A singer by the name of Masha Rasputina, who, when a good deal younger and not quite as surgically enhanced, used to thrill nascent Moscow bourgeoisie by appearing on stage in latex lingerie, has just recorded a new song. A few minutes’ research shows that the words, or “lyrics” as these banalities are known the world over to nightclub habitués, have been written by a man with the surname of Reznik.
Reznik, in Russian, is a noun whose dictionary definition is “a butcher specialized in the ritual slaughter of cattle among religious Jews.” This onomatomantic hiccup notwithstanding, Mr. Reznik begins his song thus:
Your service is a sign from God
That you come bearing glad tidings,
And every enemy must fall
When we all stand together.
Pray God your light is never dim,
Pray God the blessèd force is with you,
Russians are praying for your life
And you pray for the life of Russia!
The addressee of the song is, of course, none other than the Russian president, whose giant portrait likeness is projected on the backdrop behind Miss Rasputina when she appears on stage wearing a black trouser suit that, even to an observer ignorant of history, is sure to recall the uniforms of the Schutzstaffel. She is surrounded by a children’s choir in angelic white, which, somewhat more tentatively, evokes the Hitlerjugend.
“Creating this song, Ilya Reznik and I wanted to express feelings supportive of the president in his initiatives for a change of direction in our country,” Miss Rasputina has said in her official press release. “This is a song for those who feel infinite love for our longsuffering Homeland, for those who suffer with it, for those who believe in divine providence of which our Holy Russia partakes. Holy Russia, where truth is alive! It will live for as long as our people believe, pray to god, and defend their motherland to the end.” Please note that while “Homeland” is capitalized, “God” is not. The oversight may look like a carryover from the days when Miss Rasputina danced in fetish outfits, but its actual origin is traceable to the Soviet epoch when publishers in Russia were not permitted to capitalize the word “God.”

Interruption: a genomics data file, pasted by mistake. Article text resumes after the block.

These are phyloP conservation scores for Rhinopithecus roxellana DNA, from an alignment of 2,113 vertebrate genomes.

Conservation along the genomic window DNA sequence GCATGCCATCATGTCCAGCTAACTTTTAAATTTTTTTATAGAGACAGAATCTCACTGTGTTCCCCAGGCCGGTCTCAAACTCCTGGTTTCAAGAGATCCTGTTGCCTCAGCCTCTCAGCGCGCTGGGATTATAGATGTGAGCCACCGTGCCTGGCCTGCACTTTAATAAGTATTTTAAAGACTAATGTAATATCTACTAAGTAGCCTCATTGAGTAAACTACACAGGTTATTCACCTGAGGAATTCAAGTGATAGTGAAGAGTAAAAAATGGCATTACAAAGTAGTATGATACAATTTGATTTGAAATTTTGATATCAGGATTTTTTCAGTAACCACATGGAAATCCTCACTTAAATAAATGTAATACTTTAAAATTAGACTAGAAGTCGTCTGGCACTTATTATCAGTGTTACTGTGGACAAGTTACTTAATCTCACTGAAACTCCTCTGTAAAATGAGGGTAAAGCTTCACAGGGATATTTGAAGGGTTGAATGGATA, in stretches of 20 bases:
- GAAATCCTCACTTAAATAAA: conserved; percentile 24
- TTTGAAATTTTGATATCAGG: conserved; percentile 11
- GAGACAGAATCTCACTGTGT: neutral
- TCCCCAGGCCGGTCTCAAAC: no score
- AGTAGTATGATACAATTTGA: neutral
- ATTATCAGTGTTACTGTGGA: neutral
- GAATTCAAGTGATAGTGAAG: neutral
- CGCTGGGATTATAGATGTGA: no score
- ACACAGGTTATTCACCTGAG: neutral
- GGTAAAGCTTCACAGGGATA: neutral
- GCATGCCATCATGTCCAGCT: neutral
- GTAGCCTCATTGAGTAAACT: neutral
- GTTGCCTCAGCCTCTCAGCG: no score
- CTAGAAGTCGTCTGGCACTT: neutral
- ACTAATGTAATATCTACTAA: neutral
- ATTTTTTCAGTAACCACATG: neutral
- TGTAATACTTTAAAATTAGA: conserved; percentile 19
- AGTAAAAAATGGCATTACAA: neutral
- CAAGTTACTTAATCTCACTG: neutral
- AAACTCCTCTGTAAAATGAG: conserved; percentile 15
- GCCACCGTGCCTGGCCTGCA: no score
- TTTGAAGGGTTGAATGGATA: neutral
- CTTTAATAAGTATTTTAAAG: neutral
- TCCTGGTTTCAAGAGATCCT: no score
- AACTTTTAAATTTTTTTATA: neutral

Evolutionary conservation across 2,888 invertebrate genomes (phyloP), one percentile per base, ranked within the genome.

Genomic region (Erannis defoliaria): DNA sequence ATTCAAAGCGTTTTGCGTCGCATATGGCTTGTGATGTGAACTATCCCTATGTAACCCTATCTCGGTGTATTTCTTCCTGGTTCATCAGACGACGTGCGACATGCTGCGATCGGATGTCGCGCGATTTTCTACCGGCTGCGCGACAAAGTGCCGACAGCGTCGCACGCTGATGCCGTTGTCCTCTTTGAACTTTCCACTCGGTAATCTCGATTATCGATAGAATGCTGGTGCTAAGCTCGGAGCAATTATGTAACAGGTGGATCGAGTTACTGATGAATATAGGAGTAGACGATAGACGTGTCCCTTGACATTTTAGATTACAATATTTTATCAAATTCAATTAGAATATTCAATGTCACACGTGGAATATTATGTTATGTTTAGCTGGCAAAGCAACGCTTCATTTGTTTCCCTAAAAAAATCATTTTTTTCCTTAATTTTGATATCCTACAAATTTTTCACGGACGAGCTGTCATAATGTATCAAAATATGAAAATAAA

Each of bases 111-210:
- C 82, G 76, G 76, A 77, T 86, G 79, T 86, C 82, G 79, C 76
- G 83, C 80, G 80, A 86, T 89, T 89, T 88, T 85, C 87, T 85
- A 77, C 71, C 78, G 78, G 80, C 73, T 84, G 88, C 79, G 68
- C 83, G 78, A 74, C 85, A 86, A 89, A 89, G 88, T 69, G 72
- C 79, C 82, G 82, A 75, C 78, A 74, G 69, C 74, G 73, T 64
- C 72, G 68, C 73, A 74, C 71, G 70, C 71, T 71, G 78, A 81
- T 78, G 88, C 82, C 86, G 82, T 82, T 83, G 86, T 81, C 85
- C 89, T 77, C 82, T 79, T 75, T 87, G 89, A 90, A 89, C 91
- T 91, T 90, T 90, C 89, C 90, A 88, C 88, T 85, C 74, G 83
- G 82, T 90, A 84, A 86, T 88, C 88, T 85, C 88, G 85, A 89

The song’s composer, one Kai Metov, has in his own turn released a statement regarding its gestation. “Nobody doubts that our president is restoring to our nation the status of a Great Power in the international arena,” thrills Mr. Metov, “and equally there’s no doubt that, out there in the world, there are many who don’t like it.” In other words, if there had been no global opposition to totalitarian expansionism, Mr. Metov might be considered a lickspittle and a fulsome toady, but seeing that outside of Russia there still exist dark forces of reaction – The Audubon Society? Daughters of the American Revolution? The National Rifle Association? I wonder what he has in mind – his song is a brave and selfless act of vast cultural significance.
Gentle reader, you really must watch this clip. Its appearance really is, as its author selflessly implies, an event of pivotal significance.
Andrei Navrozov, born in Moscow, lives in Palermo and is European editor for Chronicles. The former publisher of the Yale Lit, he is a widely published author and translator. His Italian Carousel: Scenes of Internal Exile was published by Peter Owen Publishers.